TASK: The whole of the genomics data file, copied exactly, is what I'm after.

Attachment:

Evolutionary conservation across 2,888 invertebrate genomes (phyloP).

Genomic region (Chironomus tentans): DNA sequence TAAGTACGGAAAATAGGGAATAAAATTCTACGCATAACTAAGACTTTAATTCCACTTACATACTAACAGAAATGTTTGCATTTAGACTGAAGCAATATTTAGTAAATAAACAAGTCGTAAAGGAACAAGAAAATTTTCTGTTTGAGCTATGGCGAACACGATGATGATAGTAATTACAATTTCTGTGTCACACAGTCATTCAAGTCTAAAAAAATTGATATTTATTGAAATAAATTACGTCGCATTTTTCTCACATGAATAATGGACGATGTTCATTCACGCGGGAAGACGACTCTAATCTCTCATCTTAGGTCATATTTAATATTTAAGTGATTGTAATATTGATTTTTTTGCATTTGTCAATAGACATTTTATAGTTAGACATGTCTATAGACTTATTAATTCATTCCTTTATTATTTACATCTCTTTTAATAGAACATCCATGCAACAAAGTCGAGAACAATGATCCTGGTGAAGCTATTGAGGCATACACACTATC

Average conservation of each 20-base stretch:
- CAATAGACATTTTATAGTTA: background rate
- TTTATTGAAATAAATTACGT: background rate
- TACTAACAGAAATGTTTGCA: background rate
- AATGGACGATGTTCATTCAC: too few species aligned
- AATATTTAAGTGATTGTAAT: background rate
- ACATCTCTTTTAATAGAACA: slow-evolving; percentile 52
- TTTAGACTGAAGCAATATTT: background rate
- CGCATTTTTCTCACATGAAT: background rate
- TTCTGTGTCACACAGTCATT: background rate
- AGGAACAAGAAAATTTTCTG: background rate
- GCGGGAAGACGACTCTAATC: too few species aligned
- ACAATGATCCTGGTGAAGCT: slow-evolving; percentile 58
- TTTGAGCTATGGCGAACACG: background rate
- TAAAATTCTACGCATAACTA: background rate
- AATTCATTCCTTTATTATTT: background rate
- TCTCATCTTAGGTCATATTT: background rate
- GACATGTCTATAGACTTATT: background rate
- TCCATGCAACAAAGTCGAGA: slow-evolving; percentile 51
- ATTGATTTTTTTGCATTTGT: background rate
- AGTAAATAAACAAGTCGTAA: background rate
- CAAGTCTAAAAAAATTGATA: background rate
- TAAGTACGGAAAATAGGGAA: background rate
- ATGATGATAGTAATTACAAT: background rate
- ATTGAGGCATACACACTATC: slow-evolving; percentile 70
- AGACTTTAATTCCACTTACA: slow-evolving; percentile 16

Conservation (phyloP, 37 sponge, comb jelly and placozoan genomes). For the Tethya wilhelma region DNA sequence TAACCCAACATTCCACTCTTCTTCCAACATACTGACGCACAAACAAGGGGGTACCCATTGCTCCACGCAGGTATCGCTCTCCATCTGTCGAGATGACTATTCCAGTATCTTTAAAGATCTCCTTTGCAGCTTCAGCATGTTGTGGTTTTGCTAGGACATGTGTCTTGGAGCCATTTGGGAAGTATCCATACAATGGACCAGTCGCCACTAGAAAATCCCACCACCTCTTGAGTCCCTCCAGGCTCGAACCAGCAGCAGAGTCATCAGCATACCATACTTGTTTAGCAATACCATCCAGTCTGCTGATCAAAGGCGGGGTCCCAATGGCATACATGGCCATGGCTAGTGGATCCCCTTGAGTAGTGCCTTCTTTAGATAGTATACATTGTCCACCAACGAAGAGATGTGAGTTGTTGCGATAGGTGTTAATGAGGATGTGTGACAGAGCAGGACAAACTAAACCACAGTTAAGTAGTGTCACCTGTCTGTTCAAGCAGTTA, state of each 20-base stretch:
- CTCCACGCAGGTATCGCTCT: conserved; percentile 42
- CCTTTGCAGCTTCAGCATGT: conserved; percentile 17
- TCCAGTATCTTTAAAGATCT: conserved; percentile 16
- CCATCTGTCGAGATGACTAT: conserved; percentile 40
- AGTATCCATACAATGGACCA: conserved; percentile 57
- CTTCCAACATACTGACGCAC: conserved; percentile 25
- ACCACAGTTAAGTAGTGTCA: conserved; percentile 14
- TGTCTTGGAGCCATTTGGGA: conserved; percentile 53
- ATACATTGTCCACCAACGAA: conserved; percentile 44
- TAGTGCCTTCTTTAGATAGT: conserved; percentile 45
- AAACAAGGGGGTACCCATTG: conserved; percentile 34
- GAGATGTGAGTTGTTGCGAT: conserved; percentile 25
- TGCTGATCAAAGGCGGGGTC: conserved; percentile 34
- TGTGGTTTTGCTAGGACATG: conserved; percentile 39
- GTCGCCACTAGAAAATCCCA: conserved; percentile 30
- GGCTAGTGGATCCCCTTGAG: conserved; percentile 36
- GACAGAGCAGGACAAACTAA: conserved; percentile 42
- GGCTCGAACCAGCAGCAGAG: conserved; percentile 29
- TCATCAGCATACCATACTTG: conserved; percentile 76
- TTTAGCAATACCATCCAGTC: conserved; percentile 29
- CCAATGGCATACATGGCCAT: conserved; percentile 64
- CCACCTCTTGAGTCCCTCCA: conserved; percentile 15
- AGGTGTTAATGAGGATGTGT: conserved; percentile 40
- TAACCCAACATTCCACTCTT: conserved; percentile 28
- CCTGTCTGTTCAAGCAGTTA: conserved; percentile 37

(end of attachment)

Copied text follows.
Evolutionary conservation across 2,888 invertebrate genomes (phyloP).

Genomic region (Chironomus tentans): DNA sequence TAAGTACGGAAAATAGGGAATAAAATTCTACGCATAACTAAGACTTTAATTCCACTTACATACTAACAGAAATGTTTGCATTTAGACTGAAGCAATATTTAGTAAATAAACAAGTCGTAAAGGAACAAGAAAATTTTCTGTTTGAGCTATGGCGAACACGATGATGATAGTAATTACAATTTCTGTGTCACACAGTCATTCAAGTCTAAAAAAATTGATATTTATTGAAATAAATTACGTCGCATTTTTCTCACATGAATAATGGACGATGTTCATTCACGCGGGAAGACGACTCTAATCTCTCATCTTAGGTCATATTTAATATTTAAGTGATTGTAATATTGATTTTTTTGCATTTGTCAATAGACATTTTATAGTTAGACATGTCTATAGACTTATTAATTCATTCCTTTATTATTTACATCTCTTTTAATAGAACATCCATGCAACAAAGTCGAGAACAATGATCCTGGTGAAGCTATTGAGGCATACACACTATC

Average conservation of each 20-base stretch:
- CAATAGACATTTTATAGTTA: background rate
- TTTATTGAAATAAATTACGT: background rate
- TACTAACAGAAATGTTTGCA: background rate
- AATGGACGATGTTCATTCAC: too few species aligned
- AATATTTAAGTGATTGTAAT: background rate
- ACATCTCTTTTAATAGAACA: slow-evolving; percentile 52
- TTTAGACTGAAGCAATATTT: background rate
- CGCATTTTTCTCACATGAAT: background rate
- TTCTGTGTCACACAGTCATT: background rate
- AGGAACAAGAAAATTTTCTG: background rate
- GCGGGAAGACGACTCTAATC: too few species aligned
- ACAATGATCCTGGTGAAGCT: slow-evolving; percentile 58
- TTTGAGCTATGGCGAACACG: background rate
- TAAAATTCTACGCATAACTA: background rate
- AATTCATTCCTTTATTATTT: background rate
- TCTCATCTTAGGTCATATTT: background rate
- GACATGTCTATAGACTTATT: background rate
- TCCATGCAACAAAGTCGAGA: slow-evolving; percentile 51
- ATTGATTTTTTTGCATTTGT: background rate
- AGTAAATAAACAAGTCGTAA: background rate
- CAAGTCTAAAAAAATTGATA: background rate
- TAAGTACGGAAAATAGGGAA: background rate
- ATGATGATAGTAATTACAAT: background rate
- ATTGAGGCATACACACTATC: slow-evolving; percentile 70
- AGACTTTAATTCCACTTACA: slow-evolving; percentile 16

Conservation (phyloP, 37 sponge, comb jelly and placozoan genomes). For the Tethya wilhelma region DNA sequence TAACCCAACATTCCACTCTTCTTCCAACATACTGACGCACAAACAAGGGGGTACCCATTGCTCCACGCAGGTATCGCTCTCCATCTGTCGAGATGACTATTCCAGTATCTTTAAAGATCTCCTTTGCAGCTTCAGCATGTTGTGGTTTTGCTAGGACATGTGTCTTGGAGCCATTTGGGAAGTATCCATACAATGGACCAGTCGCCACTAGAAAATCCCACCACCTCTTGAGTCCCTCCAGGCTCGAACCAGCAGCAGAGTCATCAGCATACCATACTTGTTTAGCAATACCATCCAGTCTGCTGATCAAAGGCGGGGTCCCAATGGCATACATGGCCATGGCTAGTGGATCCCCTTGAGTAGTGCCTTCTTTAGATAGTATACATTGTCCACCAACGAAGAGATGTGAGTTGTTGCGATAGGTGTTAATGAGGATGTGTGACAGAGCAGGACAAACTAAACCACAGTTAAGTAGTGTCACCTGTCTGTTCAAGCAGTTA, state of each 20-base stretch:
- CTCCACGCAGGTATCGCTCT: conserved; percentile 42
- CCTTTGCAGCTTCAGCATGT: conserved; percentile 17
- TCCAGTATCTTTAAAGATCT: conserved; percentile 16
- CCATCTGTCGAGATGACTAT: conserved; percentile 40
- AGTATCCATACAATGGACCA: conserved; percentile 57
- CTTCCAACATACTGACGCAC: conserved; percentile 25
- ACCACAGTTAAGTAGTGTCA: conserved; percentile 14
- TGTCTTGGAGCCATTTGGGA: conserved; percentile 53
- ATACATTGTCCACCAACGAA: conserved; percentile 44
- TAGTGCCTTCTTTAGATAGT: conserved; percentile 45
- AAACAAGGGGGTACCCATTG: conserved; percentile 34
- GAGATGTGAGTTGTTGCGAT: conserved; percentile 25
- TGCTGATCAAAGGCGGGGTC: conserved; percentile 34
- TGTGGTTTTGCTAGGACATG: conserved; percentile 39
- GTCGCCACTAGAAAATCCCA: conserved; percentile 30
- GGCTAGTGGATCCCCTTGAG: conserved; percentile 36
- GACAGAGCAGGACAAACTAA: conserved; percentile 42
- GGCTCGAACCAGCAGCAGAG: conserved; percentile 29
- TCATCAGCATACCATACTTG: conserved; percentile 76
- TTTAGCAATACCATCCAGTC: conserved; percentile 29
- CCAATGGCATACATGGCCAT: conserved; percentile 64
- CCACCTCTTGAGTCCCTCCA: conserved; percentile 15
- AGGTGTTAATGAGGATGTGT: conserved; percentile 40
- TAACCCAACATTCCACTCTT: conserved; percentile 28
- CCTGTCTGTTCAAGCAGTTA: conserved; percentile 37